I noticed the full moon in the west this morning when I went out to get the paper, and thought I'd try to get a picture. I didn't have time to set up a tripod, but thought I'd see what I could do with the Nikon D90 handheld. The results weren't great, but I did what I could including cranking up the ISO to 6400.
Rather discouraged that 1)I had to go to work, and B)I didn't have time to mess around trying to get a better DSLR picture, I jumped in the truck and sallied forth, which is better than nancying fifth, as far as I can tell. As I pulled onto the street at about 7:15, I noticed that the sky was a little lighter and clouds were blowing through the western sky. I pulled over, extracted the trusty Canon A560 digital point-and-shoot from my jacket pocket, and snapped off a couple pics before resuming my commute.
Moonlight, February 10, 2009
photo by David Cory
photo by David Cory
A Waterfall, Moonlight, by 1886, oil on canvas, by Ralph Albert Blakelock
The result, as viewed on the LCD of the camera, reminded me of Ralph Albert Blakelock (1847-1919), a painter who struggled with mental illness and who had a propensity for moonlit landscapes. In some of the his paintings, the moon illuminated Indian encampments, another favorite subject of Blakelock. As usual, I am expounding here upon a subject (art) in which I have virtually no training or expertise. But I know what I like. Sorry, I just had to say it. I can stoop that low, but I would never further debase myself by saying of a work of art, abstract or otherwise, "I could do that," or "My kid could do that," or "A monkey could do that." The major difference between people who make such statements and the artists they are criticizing is the artists have the guts to actually do it, and not just say, "I/my kid/my pet monkey could do it."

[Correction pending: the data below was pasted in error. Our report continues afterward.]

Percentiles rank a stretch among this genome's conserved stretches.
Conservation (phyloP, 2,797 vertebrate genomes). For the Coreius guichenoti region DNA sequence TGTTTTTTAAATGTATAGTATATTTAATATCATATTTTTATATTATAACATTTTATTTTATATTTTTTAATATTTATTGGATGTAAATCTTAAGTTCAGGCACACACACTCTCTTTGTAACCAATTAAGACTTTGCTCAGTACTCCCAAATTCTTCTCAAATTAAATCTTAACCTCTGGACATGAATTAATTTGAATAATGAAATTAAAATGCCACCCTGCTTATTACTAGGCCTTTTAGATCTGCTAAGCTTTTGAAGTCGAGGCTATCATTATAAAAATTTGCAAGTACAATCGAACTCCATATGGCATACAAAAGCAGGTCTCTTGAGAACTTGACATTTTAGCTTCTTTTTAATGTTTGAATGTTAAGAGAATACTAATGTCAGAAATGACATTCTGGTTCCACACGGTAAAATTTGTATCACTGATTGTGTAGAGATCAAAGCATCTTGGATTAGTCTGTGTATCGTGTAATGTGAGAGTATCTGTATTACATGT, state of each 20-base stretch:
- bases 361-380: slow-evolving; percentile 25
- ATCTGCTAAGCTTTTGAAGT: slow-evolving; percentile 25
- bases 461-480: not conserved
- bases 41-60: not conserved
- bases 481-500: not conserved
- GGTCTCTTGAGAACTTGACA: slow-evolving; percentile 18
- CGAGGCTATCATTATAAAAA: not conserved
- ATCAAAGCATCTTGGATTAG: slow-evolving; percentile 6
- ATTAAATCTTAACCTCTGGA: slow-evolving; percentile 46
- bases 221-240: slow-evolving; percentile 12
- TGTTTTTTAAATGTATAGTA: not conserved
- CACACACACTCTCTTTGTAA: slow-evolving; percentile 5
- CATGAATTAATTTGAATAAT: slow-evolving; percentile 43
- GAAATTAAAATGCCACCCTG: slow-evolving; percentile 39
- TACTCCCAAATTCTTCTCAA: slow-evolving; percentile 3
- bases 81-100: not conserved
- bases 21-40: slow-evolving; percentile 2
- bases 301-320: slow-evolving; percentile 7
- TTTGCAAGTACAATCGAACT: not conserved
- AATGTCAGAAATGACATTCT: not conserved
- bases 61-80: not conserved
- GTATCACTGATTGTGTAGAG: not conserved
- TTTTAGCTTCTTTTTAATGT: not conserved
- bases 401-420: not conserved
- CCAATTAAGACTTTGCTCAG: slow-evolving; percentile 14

But, as usual, I digress. I know I like Blakelock, because one of his paintings hangs in the Midwest Museum of American Art in nearby Elkhart, Indiana (the same economically depressed town visited by President Obama yesterday), and I have had the opportunity to see it in person. It hangs next to a painting by Albert Bierstadt, whose western landscapes I have admired for a long time.
"Indian Encampment", 1870, oil on canvas by Ralph Albert Blakelock
I like Bierstadt so much that years ago I bought a print of a painting he did of an Indian encampment. The painting is entitled, "Indian Encampment Late Afternoon."
Bierstadt appreciated the special quality of late afternoon lighting.
Detail from Bierstadt's "Indian Encampment Late Afternoon"
This is where the free association and flight of ideas comes in. Back in January, 1971, the brilliant humor magazine National Lampoon (to which I then had a subscription, much to my father's chagrin) published a Women's Liberation issue, which included a parody of Cosmopolitan magazine, including an editor's column titled, "Step Into My Bidet," a sendup of Helen Gurley Brown's column, "Step Into My Parlor." The Lampoon title was so absurd and funny that it has stayed lodged in the atrophic recesses of my brain lo these 38 years (though I must confess I had to resort to Google to find out the details of the issue at Mark's Very Large National Lampoon Site*).
The Bierstadt print hangs in our master bathroom. As I considered the possibility of taking a photo of the print to post here (indeed, the detail above is from the print in the bathroom), I thought that I would be inviting readers into the bathroom, and as such, could say "Step into my bidet," if in fact I had one, which I don't. But if I did, the print could be hanging perilously close to it, so that the inattentive observer might truly step into the bidet.
Link to Full Moon Myths
*Link to the Unofficial National Lampoon Site